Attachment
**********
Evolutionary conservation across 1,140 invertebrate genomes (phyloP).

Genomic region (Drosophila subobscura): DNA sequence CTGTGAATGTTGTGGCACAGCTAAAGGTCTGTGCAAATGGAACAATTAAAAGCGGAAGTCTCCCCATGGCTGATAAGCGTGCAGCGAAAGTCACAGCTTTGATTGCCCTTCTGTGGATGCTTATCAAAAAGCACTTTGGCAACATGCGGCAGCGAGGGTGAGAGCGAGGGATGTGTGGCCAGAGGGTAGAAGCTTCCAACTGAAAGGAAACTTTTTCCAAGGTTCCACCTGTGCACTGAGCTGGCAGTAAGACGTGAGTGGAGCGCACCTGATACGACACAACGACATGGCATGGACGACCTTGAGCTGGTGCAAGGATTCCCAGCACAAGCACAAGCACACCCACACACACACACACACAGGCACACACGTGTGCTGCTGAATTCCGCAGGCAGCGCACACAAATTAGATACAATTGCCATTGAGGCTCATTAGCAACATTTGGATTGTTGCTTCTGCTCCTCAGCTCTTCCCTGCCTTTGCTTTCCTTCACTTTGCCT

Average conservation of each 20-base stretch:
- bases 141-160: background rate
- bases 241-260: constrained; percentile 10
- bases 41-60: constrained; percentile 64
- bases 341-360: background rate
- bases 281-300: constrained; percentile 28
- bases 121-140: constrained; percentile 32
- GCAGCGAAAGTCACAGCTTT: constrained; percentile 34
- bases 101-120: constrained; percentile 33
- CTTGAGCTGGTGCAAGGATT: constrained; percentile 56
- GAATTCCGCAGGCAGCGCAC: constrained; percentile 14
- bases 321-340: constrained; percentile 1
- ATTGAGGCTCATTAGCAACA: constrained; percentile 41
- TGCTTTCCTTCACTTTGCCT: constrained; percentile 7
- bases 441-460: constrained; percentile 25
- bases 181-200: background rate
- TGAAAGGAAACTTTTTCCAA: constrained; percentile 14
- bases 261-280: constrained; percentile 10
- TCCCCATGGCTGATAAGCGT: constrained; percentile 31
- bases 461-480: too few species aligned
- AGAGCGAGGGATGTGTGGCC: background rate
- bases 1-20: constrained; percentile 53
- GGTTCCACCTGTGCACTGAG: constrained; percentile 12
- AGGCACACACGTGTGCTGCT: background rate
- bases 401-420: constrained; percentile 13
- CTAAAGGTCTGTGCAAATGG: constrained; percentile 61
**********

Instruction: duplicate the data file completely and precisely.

Evolutionary conservation across 1,140 invertebrate genomes (phyloP).

Genomic region (Drosophila subobscura): DNA sequence CTGTGAATGTTGTGGCACAGCTAAAGGTCTGTGCAAATGGAACAATTAAAAGCGGAAGTCTCCCCATGGCTGATAAGCGTGCAGCGAAAGTCACAGCTTTGATTGCCCTTCTGTGGATGCTTATCAAAAAGCACTTTGGCAACATGCGGCAGCGAGGGTGAGAGCGAGGGATGTGTGGCCAGAGGGTAGAAGCTTCCAACTGAAAGGAAACTTTTTCCAAGGTTCCACCTGTGCACTGAGCTGGCAGTAAGACGTGAGTGGAGCGCACCTGATACGACACAACGACATGGCATGGACGACCTTGAGCTGGTGCAAGGATTCCCAGCACAAGCACAAGCACACCCACACACACACACACACAGGCACACACGTGTGCTGCTGAATTCCGCAGGCAGCGCACACAAATTAGATACAATTGCCATTGAGGCTCATTAGCAACATTTGGATTGTTGCTTCTGCTCCTCAGCTCTTCCCTGCCTTTGCTTTCCTTCACTTTGCCT

Average conservation of each 20-base stretch:
- bases 141-160: background rate
- bases 241-260: constrained; percentile 10
- bases 41-60: constrained; percentile 64
- bases 341-360: background rate
- bases 281-300: constrained; percentile 28
- bases 121-140: constrained; percentile 32
- GCAGCGAAAGTCACAGCTTT: constrained; percentile 34
- bases 101-120: constrained; percentile 33
- CTTGAGCTGGTGCAAGGATT: constrained; percentile 56
- GAATTCCGCAGGCAGCGCAC: constrained; percentile 14
- bases 321-340: constrained; percentile 1
- ATTGAGGCTCATTAGCAACA: constrained; percentile 41
- TGCTTTCCTTCACTTTGCCT: constrained; percentile 7
- bases 441-460: constrained; percentile 25
- bases 181-200: background rate
- TGAAAGGAAACTTTTTCCAA: constrained; percentile 14
- bases 261-280: constrained; percentile 10
- TCCCCATGGCTGATAAGCGT: constrained; percentile 31
- bases 461-480: too few species aligned
- AGAGCGAGGGATGTGTGGCC: background rate
- bases 1-20: constrained; percentile 53
- GGTTCCACCTGTGCACTGAG: constrained; percentile 12
- AGGCACACACGTGTGCTGCT: background rate
- bases 401-420: constrained; percentile 13
- CTAAAGGTCTGTGCAAATGG: constrained; percentile 61